No one can withstand waterboarding for long without breaking down. “Usually the person goes into hysterics on the board,” said Nance, whose job involved training American personnel to try to resist waterboarding. The usefulness of the information elicited, however, is very much in debate. When Khalid Sheikh Mohammed, the architect of the Sept. 11 attacks, was waterboarded, he revealed valuable details about the operations of al Qaida, the Bush administration says. But CIA agents say Mohammed also “confessed’’ that al Qaida was plotting to kill former presidents Clinton and Carter and Pope John Paul II, making them realize that he was inventing sensational information to satisfy his interrogators. Another al Qaida operative who was waterboarded, Ibn al-Shaykh al-Libbi, blurted out details about the connection between al Qaida and Saddam Hussein, saying that Iraq had trained terrorists in the use of chemical and biological weapons. But al-Libbi later recanted, and the CIA concluded that he “had no knowledge of such training or weapons, and fabricated the statements because he was terrified of further harsh treatment.”
Is waterboarding considered torture?
For decades, it’s been banned by both international law and U.S. policy. In fact, the U.S. has historically treated waterboarding as a criminal act. During the Spanish-American War, Maj. Edwin Glenn used the technique on Filipino insurgents and was court-martialed. After World War II, several Japanese soldiers who had waterboarded Allied prisoners drew sentences ranging from hard labor to death. During Vietnam, a U.S. soldier who had waterboarded a North Vietnamese prisoner was given a dishonorable discharge. “I believe that it is torture, very exquisite torture,” said Sen. John McCain, a former Vietnam POW. The Bush administration disagrees, defining torture as methods that inflict permanent bodily damage on prisoners, such as beating them or cutting off their fingers or limbs.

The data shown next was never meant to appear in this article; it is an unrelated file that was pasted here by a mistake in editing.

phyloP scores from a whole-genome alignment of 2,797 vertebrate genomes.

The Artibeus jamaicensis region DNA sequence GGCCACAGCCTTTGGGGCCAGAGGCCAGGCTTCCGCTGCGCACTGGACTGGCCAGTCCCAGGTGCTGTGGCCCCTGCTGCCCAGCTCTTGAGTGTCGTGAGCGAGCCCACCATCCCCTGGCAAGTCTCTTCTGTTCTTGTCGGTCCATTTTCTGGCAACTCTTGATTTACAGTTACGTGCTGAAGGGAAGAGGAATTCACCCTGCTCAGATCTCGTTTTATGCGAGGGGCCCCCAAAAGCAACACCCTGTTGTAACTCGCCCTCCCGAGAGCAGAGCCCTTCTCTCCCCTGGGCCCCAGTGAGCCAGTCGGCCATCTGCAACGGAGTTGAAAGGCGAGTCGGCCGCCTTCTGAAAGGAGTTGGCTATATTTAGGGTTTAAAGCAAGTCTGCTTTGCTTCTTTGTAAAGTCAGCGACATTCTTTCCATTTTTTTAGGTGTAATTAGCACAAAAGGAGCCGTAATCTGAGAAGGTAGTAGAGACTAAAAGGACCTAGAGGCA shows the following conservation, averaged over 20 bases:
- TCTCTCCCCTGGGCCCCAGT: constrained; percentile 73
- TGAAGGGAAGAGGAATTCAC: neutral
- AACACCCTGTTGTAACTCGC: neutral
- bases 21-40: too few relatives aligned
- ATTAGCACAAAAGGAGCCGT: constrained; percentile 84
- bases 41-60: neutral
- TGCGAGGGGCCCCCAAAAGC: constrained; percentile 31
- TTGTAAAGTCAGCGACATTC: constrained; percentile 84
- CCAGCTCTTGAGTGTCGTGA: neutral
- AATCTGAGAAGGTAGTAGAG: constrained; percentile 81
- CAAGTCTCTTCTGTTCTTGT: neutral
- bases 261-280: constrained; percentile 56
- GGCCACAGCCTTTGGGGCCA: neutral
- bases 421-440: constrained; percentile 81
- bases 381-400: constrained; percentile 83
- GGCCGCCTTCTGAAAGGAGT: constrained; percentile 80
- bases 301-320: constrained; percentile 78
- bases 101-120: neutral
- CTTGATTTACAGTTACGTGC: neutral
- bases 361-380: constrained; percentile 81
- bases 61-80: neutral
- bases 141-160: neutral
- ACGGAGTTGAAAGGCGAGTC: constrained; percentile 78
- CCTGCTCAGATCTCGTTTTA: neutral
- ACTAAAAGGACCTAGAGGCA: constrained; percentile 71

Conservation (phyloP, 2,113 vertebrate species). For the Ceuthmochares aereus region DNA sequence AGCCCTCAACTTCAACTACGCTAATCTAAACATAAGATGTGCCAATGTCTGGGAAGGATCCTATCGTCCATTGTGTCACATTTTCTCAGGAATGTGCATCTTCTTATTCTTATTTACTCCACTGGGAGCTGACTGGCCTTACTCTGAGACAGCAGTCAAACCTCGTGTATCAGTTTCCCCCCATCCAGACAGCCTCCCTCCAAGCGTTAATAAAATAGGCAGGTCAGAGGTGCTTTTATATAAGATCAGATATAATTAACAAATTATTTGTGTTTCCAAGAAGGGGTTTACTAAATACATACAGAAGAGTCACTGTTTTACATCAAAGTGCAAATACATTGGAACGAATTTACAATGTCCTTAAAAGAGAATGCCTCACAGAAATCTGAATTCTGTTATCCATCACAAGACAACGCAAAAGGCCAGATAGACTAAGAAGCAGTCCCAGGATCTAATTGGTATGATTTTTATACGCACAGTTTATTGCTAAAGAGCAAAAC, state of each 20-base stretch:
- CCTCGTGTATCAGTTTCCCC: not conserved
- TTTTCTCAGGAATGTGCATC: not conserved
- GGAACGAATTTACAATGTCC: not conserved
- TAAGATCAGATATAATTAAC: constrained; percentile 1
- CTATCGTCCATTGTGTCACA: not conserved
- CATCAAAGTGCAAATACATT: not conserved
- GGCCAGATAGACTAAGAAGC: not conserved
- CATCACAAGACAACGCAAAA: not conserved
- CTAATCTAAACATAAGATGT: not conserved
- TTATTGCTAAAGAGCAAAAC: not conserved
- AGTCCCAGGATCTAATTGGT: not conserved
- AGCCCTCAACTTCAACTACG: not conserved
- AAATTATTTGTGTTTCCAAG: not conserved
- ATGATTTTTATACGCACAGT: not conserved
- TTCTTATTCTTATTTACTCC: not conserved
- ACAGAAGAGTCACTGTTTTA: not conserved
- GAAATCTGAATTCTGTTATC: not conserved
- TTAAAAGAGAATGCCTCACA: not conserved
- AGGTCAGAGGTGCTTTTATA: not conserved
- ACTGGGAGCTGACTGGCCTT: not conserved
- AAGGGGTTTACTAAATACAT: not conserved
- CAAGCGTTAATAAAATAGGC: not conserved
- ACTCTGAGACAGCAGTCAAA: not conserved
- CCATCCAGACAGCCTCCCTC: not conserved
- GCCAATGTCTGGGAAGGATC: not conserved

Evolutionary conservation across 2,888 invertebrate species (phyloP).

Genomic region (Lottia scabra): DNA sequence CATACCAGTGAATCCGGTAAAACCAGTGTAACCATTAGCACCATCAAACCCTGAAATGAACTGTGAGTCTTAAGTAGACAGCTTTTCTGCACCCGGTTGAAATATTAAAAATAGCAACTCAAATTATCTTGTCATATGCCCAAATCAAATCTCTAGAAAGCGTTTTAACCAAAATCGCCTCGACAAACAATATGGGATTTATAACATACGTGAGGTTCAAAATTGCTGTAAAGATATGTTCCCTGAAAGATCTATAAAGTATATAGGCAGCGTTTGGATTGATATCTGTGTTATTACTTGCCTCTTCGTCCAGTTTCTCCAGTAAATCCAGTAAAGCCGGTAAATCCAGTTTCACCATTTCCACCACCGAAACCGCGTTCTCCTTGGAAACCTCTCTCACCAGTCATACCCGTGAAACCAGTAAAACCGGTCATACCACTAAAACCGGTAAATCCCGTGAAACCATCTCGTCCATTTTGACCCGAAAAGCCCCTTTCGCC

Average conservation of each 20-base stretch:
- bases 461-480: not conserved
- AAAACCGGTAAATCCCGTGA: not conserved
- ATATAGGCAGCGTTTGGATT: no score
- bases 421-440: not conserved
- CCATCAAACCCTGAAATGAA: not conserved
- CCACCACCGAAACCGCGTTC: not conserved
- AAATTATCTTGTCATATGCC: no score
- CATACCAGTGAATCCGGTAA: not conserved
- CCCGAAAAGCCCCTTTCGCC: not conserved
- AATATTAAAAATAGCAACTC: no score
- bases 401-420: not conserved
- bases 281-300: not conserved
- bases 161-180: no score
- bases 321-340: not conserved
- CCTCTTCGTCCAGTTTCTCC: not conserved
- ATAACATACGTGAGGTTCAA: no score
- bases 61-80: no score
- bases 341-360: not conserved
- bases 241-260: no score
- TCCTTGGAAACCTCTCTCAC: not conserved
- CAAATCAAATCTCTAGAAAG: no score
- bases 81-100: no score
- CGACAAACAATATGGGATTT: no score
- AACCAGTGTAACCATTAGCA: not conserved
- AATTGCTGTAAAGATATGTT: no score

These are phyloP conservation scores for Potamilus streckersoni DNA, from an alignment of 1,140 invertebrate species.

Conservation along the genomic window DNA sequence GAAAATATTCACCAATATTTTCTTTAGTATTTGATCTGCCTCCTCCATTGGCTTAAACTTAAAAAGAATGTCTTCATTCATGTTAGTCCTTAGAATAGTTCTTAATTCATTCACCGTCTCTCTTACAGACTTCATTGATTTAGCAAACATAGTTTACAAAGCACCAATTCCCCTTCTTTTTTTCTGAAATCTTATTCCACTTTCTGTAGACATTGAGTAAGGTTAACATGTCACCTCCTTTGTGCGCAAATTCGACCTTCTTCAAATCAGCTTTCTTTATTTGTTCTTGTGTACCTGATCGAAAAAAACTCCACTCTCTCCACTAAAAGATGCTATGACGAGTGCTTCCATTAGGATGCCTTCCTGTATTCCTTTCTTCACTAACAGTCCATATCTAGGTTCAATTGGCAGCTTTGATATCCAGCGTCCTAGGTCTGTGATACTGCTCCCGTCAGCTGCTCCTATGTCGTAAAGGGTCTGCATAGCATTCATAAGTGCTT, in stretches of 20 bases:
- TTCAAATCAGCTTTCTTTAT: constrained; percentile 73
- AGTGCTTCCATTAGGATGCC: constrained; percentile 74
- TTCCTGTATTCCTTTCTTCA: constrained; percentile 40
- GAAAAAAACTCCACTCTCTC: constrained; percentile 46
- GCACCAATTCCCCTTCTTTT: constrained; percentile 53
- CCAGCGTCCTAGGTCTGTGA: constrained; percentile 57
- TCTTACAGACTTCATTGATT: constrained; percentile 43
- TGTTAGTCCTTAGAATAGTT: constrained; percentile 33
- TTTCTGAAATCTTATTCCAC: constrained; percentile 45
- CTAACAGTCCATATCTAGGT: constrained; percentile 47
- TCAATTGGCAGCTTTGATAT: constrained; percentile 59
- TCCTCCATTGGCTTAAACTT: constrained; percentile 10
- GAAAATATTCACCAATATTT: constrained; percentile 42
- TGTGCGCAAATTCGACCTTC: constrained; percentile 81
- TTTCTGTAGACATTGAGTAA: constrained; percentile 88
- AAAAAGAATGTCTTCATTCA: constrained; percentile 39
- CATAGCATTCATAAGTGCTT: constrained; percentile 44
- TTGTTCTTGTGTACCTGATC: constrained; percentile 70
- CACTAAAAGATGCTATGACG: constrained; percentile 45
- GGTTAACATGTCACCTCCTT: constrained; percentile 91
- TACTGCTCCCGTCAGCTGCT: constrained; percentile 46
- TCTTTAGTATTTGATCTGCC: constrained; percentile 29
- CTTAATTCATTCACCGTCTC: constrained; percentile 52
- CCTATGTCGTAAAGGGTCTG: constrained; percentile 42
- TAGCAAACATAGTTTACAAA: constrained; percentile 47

Does waterboarding do any lasting damage?
If you include psychological damage, it does. Dr. Allen Keller of the Bellevue Hospital Center in New York City recently testified before Congress that victims of waterboarding are so traumatized they continue to have nightmares, depression, and panic attacks years later. One patient, Keller said, couldn’t take showers and had panic attacks whenever it rained. “The fear of being killed is a terrifying experience,” he said. “These methods are intended to break the prisoners down, to terrify them and cause harm to their psyche, and result in lasting harmful health consequences.”
What does the Bush administration say?
Publicly, it refuses to say anything about waterboarding. But in 2006, the Supreme Court ruled that all prisoners in U.S. captivity must be treated according to the Geneva Conventions. In July, President Bush signed an executive order barring “humiliating and degrading treatment” that any “reasonable person” would deem “beyond the bounds of human decency.” The CIA had stopped waterboarding months earlier and no longer uses the technique, according to unnamed government officials quoted in several recent newspaper stories. Still, the administration won’t say publicly that waterboarding has been banned, on the grounds that it doesn’t want terrorists to know what to expect if they’re captured. “I’m not going to talk about techniques,’’ Bush said last week. “There’s an enemy out there.”